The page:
• Anakin butchers a village of men, women, and children because they kidnapped his mother sometime during the decade he was away at Jedi camp (you know, not using his skills or influence to free her from a lawless desert planet with all the security of an Old West theme park).
  • Padmé literally brushes off Anakin's murder confession and demands that he continue to be her escort as they head into a war zone.
  • They get married in a secret ceremony.

Portman is a gifted, award-winning actress, so her performance here is quite frustrating. Maybe Harrison Ford was right in asserting that Lucas could write crappy dialogue, but that no actor could be expected to say it. I'm not so sure about Christensen, whom I've only seen in one other film. His turn in Shattered Glass was terrific. As I recall, though, he played a whiny sociopath there, too. His persona in both films is a distracting cocktail of wooden entitlement crossed with the swagger of a man emboldened by a nifty Halloween costume. The point is it would take a powerhouse acting duo to make these characters' dialogue and romantic situations even an eighth plausible, and Attack of the Clones hobbles out of the gate.

I'd like to believe the screenwriters packed the film with superfluous cartoon action in order to absorb the black hole of charisma at its center, but I'm not convinced Lucas and Hales weren't legitimately in love with their silly scenarios. Between the extended droid-factory sequence that plays like a GameCube demo and the "badass" fight between Yoda and Dooku that has all the suspense of a green karaoke ball bouncing around a cosplay fencer, it's clear the team at ILM was instructed to just render all of Lucas' hare-brained ideas as realistically as possible--never daring to pipe up with any words of caution during the process.*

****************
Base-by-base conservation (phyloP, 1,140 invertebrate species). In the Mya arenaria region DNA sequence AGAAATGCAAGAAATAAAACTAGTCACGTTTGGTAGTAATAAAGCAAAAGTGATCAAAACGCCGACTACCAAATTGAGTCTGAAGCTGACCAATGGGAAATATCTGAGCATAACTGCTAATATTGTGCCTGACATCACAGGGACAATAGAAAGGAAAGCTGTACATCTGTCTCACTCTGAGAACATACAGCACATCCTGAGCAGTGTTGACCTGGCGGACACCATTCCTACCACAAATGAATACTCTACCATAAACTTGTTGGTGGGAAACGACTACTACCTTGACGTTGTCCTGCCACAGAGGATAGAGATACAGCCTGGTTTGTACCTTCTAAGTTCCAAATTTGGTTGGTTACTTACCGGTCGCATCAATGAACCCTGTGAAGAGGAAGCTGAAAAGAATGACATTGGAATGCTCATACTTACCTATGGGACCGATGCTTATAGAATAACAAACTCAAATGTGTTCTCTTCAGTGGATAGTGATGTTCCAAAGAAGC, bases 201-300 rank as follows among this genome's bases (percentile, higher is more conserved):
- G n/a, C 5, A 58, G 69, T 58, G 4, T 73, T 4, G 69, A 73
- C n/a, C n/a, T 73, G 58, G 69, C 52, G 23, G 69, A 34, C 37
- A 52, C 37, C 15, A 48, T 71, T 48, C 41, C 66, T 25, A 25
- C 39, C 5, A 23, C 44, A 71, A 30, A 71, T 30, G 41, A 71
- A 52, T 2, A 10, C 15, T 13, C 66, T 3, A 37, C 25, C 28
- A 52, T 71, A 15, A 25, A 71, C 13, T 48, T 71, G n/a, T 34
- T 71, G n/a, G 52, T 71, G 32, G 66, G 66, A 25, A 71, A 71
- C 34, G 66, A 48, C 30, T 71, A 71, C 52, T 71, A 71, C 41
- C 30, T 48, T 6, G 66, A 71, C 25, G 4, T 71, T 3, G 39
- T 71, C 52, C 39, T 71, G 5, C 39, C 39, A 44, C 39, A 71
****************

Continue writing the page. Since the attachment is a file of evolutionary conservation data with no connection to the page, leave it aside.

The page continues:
I opened this review by saying Attack of the Clones "hurts in new ways". Had Star Wars just been allowed to die after the third prequel film,** I could have left the entire new-millennium series to the dustbin of history, content to remember the first incarnation of George Lucas' rousing and inventive sci-fi trilogy (before any of that unholy "Special Edition" mid-90s meddling). But three months from today, J.J. Abrams will debut Episode VII: The Force Awakens.

Star Wars fandom, from what I can tell, is highly optimistic. After the second teaser trailer, and especially after the unveiling of the app-tivated BB-88 toy, I'd dare say they've largely left "cautious optimism" behind and are prepared to debate whether or not the first truly Lucas-free installment will be simply "awesome" or "incredibly awesome" (or, God forbid, "The Best Star Wars ever"--if one is to believe poster-art guru Drew Struzan).

I'm not so sure. Early buzz surrounding Attack of the Clones was that Lucas had left behind the groan-worthy kiddie nonsense of The Phantom Menace and made Star Wars exciting again. Like that Force Awakens teaser, the trailer for AotC is one of the best I've seen--full of mystery, danger, and potential. Lots of people cite Episode I as one of their biggest pop cultural letdowns. For me, it was Attack of the Clones that fixed my eyebrow in a permanent arch when it comes to this series. I'm still hopeful, but the damage may be irrevocable.

*Okay, that's pure speculation. Maybe Lucas was more collaborative then that. But he did have final say on the project, meaning his head is as culpable as his many flailing arms.

**Stay tuned for more on that gem.